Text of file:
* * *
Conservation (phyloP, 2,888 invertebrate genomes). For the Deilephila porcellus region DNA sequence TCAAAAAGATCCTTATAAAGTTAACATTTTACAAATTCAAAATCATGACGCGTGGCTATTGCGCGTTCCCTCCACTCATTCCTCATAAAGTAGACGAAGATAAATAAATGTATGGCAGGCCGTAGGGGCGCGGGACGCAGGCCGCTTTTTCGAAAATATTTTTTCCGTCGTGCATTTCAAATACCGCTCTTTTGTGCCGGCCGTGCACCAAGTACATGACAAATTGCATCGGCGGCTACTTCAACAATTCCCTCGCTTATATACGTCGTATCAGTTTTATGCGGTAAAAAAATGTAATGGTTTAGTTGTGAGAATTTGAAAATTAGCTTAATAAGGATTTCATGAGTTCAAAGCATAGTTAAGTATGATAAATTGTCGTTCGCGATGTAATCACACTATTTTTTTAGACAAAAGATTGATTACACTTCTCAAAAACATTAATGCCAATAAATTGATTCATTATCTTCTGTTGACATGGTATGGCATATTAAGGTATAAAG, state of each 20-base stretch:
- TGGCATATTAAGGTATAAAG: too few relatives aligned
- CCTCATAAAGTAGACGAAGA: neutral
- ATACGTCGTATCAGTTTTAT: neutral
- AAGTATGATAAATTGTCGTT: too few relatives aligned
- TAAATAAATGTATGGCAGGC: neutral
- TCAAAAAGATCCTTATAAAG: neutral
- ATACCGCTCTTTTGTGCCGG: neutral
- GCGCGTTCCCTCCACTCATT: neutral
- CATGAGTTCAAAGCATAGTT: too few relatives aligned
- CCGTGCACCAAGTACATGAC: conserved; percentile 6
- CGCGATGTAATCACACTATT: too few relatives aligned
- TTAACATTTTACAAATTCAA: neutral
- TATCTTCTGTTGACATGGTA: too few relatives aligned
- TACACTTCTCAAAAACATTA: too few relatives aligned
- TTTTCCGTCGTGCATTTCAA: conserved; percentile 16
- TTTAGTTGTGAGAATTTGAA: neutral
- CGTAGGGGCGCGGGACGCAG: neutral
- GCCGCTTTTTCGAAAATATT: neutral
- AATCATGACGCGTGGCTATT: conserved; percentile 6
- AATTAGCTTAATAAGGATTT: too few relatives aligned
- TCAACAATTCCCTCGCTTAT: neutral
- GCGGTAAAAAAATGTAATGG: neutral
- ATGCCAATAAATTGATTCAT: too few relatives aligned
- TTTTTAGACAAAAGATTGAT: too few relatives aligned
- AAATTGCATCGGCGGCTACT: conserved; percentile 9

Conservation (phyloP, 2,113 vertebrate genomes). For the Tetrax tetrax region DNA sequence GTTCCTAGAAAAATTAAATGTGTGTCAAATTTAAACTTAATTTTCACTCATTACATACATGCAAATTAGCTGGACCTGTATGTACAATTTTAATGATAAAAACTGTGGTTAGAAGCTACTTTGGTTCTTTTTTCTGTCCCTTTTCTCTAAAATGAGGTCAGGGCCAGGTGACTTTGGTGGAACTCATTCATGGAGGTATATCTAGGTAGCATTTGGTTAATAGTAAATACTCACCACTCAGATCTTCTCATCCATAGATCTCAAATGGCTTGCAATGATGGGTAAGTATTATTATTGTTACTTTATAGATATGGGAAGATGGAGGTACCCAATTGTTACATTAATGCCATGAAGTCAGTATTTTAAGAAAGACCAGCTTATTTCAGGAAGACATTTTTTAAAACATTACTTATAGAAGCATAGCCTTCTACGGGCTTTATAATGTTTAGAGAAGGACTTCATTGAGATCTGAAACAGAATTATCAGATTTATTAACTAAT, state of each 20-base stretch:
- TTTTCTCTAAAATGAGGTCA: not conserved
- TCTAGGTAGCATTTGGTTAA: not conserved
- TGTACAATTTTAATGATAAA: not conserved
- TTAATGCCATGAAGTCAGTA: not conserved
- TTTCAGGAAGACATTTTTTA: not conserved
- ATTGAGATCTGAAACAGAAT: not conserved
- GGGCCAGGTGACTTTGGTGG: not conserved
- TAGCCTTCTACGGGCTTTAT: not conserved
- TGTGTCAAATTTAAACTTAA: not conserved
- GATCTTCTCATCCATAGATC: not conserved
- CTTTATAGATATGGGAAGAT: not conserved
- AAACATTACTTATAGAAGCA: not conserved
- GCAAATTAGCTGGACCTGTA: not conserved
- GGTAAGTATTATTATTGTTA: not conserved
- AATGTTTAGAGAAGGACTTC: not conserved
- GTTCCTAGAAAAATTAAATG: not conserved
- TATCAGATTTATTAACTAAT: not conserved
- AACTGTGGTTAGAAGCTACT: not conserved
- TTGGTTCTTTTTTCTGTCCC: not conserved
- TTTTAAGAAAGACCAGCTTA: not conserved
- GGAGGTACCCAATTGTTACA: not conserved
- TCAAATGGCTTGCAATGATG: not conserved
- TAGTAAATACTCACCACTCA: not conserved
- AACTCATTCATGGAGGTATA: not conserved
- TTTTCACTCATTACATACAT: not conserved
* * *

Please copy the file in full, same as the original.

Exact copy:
Conservation (phyloP, 2,888 invertebrate genomes). For the Deilephila porcellus region DNA sequence TCAAAAAGATCCTTATAAAGTTAACATTTTACAAATTCAAAATCATGACGCGTGGCTATTGCGCGTTCCCTCCACTCATTCCTCATAAAGTAGACGAAGATAAATAAATGTATGGCAGGCCGTAGGGGCGCGGGACGCAGGCCGCTTTTTCGAAAATATTTTTTCCGTCGTGCATTTCAAATACCGCTCTTTTGTGCCGGCCGTGCACCAAGTACATGACAAATTGCATCGGCGGCTACTTCAACAATTCCCTCGCTTATATACGTCGTATCAGTTTTATGCGGTAAAAAAATGTAATGGTTTAGTTGTGAGAATTTGAAAATTAGCTTAATAAGGATTTCATGAGTTCAAAGCATAGTTAAGTATGATAAATTGTCGTTCGCGATGTAATCACACTATTTTTTTAGACAAAAGATTGATTACACTTCTCAAAAACATTAATGCCAATAAATTGATTCATTATCTTCTGTTGACATGGTATGGCATATTAAGGTATAAAG, state of each 20-base stretch:
- TGGCATATTAAGGTATAAAG: too few relatives aligned
- CCTCATAAAGTAGACGAAGA: neutral
- ATACGTCGTATCAGTTTTAT: neutral
- AAGTATGATAAATTGTCGTT: too few relatives aligned
- TAAATAAATGTATGGCAGGC: neutral
- TCAAAAAGATCCTTATAAAG: neutral
- ATACCGCTCTTTTGTGCCGG: neutral
- GCGCGTTCCCTCCACTCATT: neutral
- CATGAGTTCAAAGCATAGTT: too few relatives aligned
- CCGTGCACCAAGTACATGAC: conserved; percentile 6
- CGCGATGTAATCACACTATT: too few relatives aligned
- TTAACATTTTACAAATTCAA: neutral
- TATCTTCTGTTGACATGGTA: too few relatives aligned
- TACACTTCTCAAAAACATTA: too few relatives aligned
- TTTTCCGTCGTGCATTTCAA: conserved; percentile 16
- TTTAGTTGTGAGAATTTGAA: neutral
- CGTAGGGGCGCGGGACGCAG: neutral
- GCCGCTTTTTCGAAAATATT: neutral
- AATCATGACGCGTGGCTATT: conserved; percentile 6
- AATTAGCTTAATAAGGATTT: too few relatives aligned
- TCAACAATTCCCTCGCTTAT: neutral
- GCGGTAAAAAAATGTAATGG: neutral
- ATGCCAATAAATTGATTCAT: too few relatives aligned
- TTTTTAGACAAAAGATTGAT: too few relatives aligned
- AAATTGCATCGGCGGCTACT: conserved; percentile 9

Conservation (phyloP, 2,113 vertebrate genomes). For the Tetrax tetrax region DNA sequence GTTCCTAGAAAAATTAAATGTGTGTCAAATTTAAACTTAATTTTCACTCATTACATACATGCAAATTAGCTGGACCTGTATGTACAATTTTAATGATAAAAACTGTGGTTAGAAGCTACTTTGGTTCTTTTTTCTGTCCCTTTTCTCTAAAATGAGGTCAGGGCCAGGTGACTTTGGTGGAACTCATTCATGGAGGTATATCTAGGTAGCATTTGGTTAATAGTAAATACTCACCACTCAGATCTTCTCATCCATAGATCTCAAATGGCTTGCAATGATGGGTAAGTATTATTATTGTTACTTTATAGATATGGGAAGATGGAGGTACCCAATTGTTACATTAATGCCATGAAGTCAGTATTTTAAGAAAGACCAGCTTATTTCAGGAAGACATTTTTTAAAACATTACTTATAGAAGCATAGCCTTCTACGGGCTTTATAATGTTTAGAGAAGGACTTCATTGAGATCTGAAACAGAATTATCAGATTTATTAACTAAT, state of each 20-base stretch:
- TTTTCTCTAAAATGAGGTCA: not conserved
- TCTAGGTAGCATTTGGTTAA: not conserved
- TGTACAATTTTAATGATAAA: not conserved
- TTAATGCCATGAAGTCAGTA: not conserved
- TTTCAGGAAGACATTTTTTA: not conserved
- ATTGAGATCTGAAACAGAAT: not conserved
- GGGCCAGGTGACTTTGGTGG: not conserved
- TAGCCTTCTACGGGCTTTAT: not conserved
- TGTGTCAAATTTAAACTTAA: not conserved
- GATCTTCTCATCCATAGATC: not conserved
- CTTTATAGATATGGGAAGAT: not conserved
- AAACATTACTTATAGAAGCA: not conserved
- GCAAATTAGCTGGACCTGTA: not conserved
- GGTAAGTATTATTATTGTTA: not conserved
- AATGTTTAGAGAAGGACTTC: not conserved
- GTTCCTAGAAAAATTAAATG: not conserved
- TATCAGATTTATTAACTAAT: not conserved
- AACTGTGGTTAGAAGCTACT: not conserved
- TTGGTTCTTTTTTCTGTCCC: not conserved
- TTTTAAGAAAGACCAGCTTA: not conserved
- GGAGGTACCCAATTGTTACA: not conserved
- TCAAATGGCTTGCAATGATG: not conserved
- TAGTAAATACTCACCACTCA: not conserved
- AACTCATTCATGGAGGTATA: not conserved
- TTTTCACTCATTACATACAT: not conserved